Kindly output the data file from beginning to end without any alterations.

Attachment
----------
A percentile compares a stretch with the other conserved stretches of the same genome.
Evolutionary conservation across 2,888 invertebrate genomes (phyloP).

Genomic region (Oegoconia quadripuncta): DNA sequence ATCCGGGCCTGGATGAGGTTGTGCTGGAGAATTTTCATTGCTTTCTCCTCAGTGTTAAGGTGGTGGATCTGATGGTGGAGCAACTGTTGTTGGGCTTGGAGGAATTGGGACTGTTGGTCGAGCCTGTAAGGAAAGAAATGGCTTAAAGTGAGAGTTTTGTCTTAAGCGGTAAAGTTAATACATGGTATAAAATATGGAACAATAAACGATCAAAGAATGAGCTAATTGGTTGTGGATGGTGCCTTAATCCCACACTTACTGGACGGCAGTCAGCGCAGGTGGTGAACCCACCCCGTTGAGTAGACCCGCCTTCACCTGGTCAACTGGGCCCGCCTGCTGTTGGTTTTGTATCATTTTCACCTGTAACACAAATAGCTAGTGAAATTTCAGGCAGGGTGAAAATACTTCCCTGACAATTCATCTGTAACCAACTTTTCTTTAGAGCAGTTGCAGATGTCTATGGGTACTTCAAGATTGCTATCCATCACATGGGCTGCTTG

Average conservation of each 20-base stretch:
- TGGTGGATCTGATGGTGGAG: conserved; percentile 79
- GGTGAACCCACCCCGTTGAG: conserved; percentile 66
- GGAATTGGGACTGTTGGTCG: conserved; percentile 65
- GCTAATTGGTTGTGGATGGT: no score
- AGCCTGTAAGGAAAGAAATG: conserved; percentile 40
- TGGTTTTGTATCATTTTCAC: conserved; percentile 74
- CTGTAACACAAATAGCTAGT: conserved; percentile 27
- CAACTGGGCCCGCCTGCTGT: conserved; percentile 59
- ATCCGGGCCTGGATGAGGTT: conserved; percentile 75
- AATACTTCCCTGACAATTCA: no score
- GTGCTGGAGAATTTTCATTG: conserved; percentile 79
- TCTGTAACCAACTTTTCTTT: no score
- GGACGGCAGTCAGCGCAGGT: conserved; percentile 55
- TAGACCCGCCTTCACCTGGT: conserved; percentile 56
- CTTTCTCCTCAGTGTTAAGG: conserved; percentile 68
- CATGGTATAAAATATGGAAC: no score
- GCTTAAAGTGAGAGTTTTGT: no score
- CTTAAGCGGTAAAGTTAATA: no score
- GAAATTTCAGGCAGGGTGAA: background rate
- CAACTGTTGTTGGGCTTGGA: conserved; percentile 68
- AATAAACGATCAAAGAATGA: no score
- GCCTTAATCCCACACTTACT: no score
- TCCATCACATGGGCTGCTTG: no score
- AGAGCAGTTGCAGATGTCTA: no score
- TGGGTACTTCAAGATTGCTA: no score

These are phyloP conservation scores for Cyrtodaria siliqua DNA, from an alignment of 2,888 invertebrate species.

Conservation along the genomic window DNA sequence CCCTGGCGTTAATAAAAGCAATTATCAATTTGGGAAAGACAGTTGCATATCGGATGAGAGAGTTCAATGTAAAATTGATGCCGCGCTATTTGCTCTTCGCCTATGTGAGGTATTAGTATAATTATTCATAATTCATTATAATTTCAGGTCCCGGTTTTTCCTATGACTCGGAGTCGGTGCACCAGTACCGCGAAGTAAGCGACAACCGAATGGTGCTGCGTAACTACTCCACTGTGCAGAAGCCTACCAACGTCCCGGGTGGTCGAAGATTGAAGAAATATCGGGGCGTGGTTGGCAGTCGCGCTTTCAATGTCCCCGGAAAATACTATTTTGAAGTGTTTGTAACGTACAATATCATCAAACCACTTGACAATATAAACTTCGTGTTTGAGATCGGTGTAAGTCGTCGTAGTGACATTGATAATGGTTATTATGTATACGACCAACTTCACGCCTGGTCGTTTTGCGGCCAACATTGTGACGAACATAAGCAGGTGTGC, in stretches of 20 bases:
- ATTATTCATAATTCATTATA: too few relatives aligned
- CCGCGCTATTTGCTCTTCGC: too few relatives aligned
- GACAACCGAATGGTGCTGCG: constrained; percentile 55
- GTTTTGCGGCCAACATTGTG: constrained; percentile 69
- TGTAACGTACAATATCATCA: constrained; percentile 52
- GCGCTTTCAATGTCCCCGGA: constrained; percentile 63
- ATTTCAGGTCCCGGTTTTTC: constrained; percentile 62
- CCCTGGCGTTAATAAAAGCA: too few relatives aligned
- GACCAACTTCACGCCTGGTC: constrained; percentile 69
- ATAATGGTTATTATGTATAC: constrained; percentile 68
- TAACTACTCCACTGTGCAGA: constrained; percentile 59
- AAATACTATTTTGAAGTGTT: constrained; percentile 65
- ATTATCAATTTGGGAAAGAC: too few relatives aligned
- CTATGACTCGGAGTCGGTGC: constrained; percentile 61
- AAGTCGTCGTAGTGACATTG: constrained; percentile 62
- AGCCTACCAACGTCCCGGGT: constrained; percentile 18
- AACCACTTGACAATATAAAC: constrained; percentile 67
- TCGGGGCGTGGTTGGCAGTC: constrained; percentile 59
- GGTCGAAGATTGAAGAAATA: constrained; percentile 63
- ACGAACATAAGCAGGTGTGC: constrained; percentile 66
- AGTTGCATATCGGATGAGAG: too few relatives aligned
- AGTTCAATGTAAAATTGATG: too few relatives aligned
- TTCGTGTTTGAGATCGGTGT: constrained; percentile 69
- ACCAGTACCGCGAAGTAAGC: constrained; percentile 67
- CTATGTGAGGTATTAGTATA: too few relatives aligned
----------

A percentile compares a stretch with the other conserved stretches of the same genome.
Evolutionary conservation across 2,888 invertebrate genomes (phyloP).

Genomic region (Oegoconia quadripuncta): DNA sequence ATCCGGGCCTGGATGAGGTTGTGCTGGAGAATTTTCATTGCTTTCTCCTCAGTGTTAAGGTGGTGGATCTGATGGTGGAGCAACTGTTGTTGGGCTTGGAGGAATTGGGACTGTTGGTCGAGCCTGTAAGGAAAGAAATGGCTTAAAGTGAGAGTTTTGTCTTAAGCGGTAAAGTTAATACATGGTATAAAATATGGAACAATAAACGATCAAAGAATGAGCTAATTGGTTGTGGATGGTGCCTTAATCCCACACTTACTGGACGGCAGTCAGCGCAGGTGGTGAACCCACCCCGTTGAGTAGACCCGCCTTCACCTGGTCAACTGGGCCCGCCTGCTGTTGGTTTTGTATCATTTTCACCTGTAACACAAATAGCTAGTGAAATTTCAGGCAGGGTGAAAATACTTCCCTGACAATTCATCTGTAACCAACTTTTCTTTAGAGCAGTTGCAGATGTCTATGGGTACTTCAAGATTGCTATCCATCACATGGGCTGCTTG

Average conservation of each 20-base stretch:
- TGGTGGATCTGATGGTGGAG: conserved; percentile 79
- GGTGAACCCACCCCGTTGAG: conserved; percentile 66
- GGAATTGGGACTGTTGGTCG: conserved; percentile 65
- GCTAATTGGTTGTGGATGGT: no score
- AGCCTGTAAGGAAAGAAATG: conserved; percentile 40
- TGGTTTTGTATCATTTTCAC: conserved; percentile 74
- CTGTAACACAAATAGCTAGT: conserved; percentile 27
- CAACTGGGCCCGCCTGCTGT: conserved; percentile 59
- ATCCGGGCCTGGATGAGGTT: conserved; percentile 75
- AATACTTCCCTGACAATTCA: no score
- GTGCTGGAGAATTTTCATTG: conserved; percentile 79
- TCTGTAACCAACTTTTCTTT: no score
- GGACGGCAGTCAGCGCAGGT: conserved; percentile 55
- TAGACCCGCCTTCACCTGGT: conserved; percentile 56
- CTTTCTCCTCAGTGTTAAGG: conserved; percentile 68
- CATGGTATAAAATATGGAAC: no score
- GCTTAAAGTGAGAGTTTTGT: no score
- CTTAAGCGGTAAAGTTAATA: no score
- GAAATTTCAGGCAGGGTGAA: background rate
- CAACTGTTGTTGGGCTTGGA: conserved; percentile 68
- AATAAACGATCAAAGAATGA: no score
- GCCTTAATCCCACACTTACT: no score
- TCCATCACATGGGCTGCTTG: no score
- AGAGCAGTTGCAGATGTCTA: no score
- TGGGTACTTCAAGATTGCTA: no score

These are phyloP conservation scores for Cyrtodaria siliqua DNA, from an alignment of 2,888 invertebrate species.

Conservation along the genomic window DNA sequence CCCTGGCGTTAATAAAAGCAATTATCAATTTGGGAAAGACAGTTGCATATCGGATGAGAGAGTTCAATGTAAAATTGATGCCGCGCTATTTGCTCTTCGCCTATGTGAGGTATTAGTATAATTATTCATAATTCATTATAATTTCAGGTCCCGGTTTTTCCTATGACTCGGAGTCGGTGCACCAGTACCGCGAAGTAAGCGACAACCGAATGGTGCTGCGTAACTACTCCACTGTGCAGAAGCCTACCAACGTCCCGGGTGGTCGAAGATTGAAGAAATATCGGGGCGTGGTTGGCAGTCGCGCTTTCAATGTCCCCGGAAAATACTATTTTGAAGTGTTTGTAACGTACAATATCATCAAACCACTTGACAATATAAACTTCGTGTTTGAGATCGGTGTAAGTCGTCGTAGTGACATTGATAATGGTTATTATGTATACGACCAACTTCACGCCTGGTCGTTTTGCGGCCAACATTGTGACGAACATAAGCAGGTGTGC, in stretches of 20 bases:
- ATTATTCATAATTCATTATA: too few relatives aligned
- CCGCGCTATTTGCTCTTCGC: too few relatives aligned
- GACAACCGAATGGTGCTGCG: constrained; percentile 55
- GTTTTGCGGCCAACATTGTG: constrained; percentile 69
- TGTAACGTACAATATCATCA: constrained; percentile 52
- GCGCTTTCAATGTCCCCGGA: constrained; percentile 63
- ATTTCAGGTCCCGGTTTTTC: constrained; percentile 62
- CCCTGGCGTTAATAAAAGCA: too few relatives aligned
- GACCAACTTCACGCCTGGTC: constrained; percentile 69
- ATAATGGTTATTATGTATAC: constrained; percentile 68
- TAACTACTCCACTGTGCAGA: constrained; percentile 59
- AAATACTATTTTGAAGTGTT: constrained; percentile 65
- ATTATCAATTTGGGAAAGAC: too few relatives aligned
- CTATGACTCGGAGTCGGTGC: constrained; percentile 61
- AAGTCGTCGTAGTGACATTG: constrained; percentile 62
- AGCCTACCAACGTCCCGGGT: constrained; percentile 18
- AACCACTTGACAATATAAAC: constrained; percentile 67
- TCGGGGCGTGGTTGGCAGTC: constrained; percentile 59
- GGTCGAAGATTGAAGAAATA: constrained; percentile 63
- ACGAACATAAGCAGGTGTGC: constrained; percentile 66
- AGTTGCATATCGGATGAGAG: too few relatives aligned
- AGTTCAATGTAAAATTGATG: too few relatives aligned
- TTCGTGTTTGAGATCGGTGT: constrained; percentile 69
- ACCAGTACCGCGAAGTAAGC: constrained; percentile 67
- CTATGTGAGGTATTAGTATA: too few relatives aligned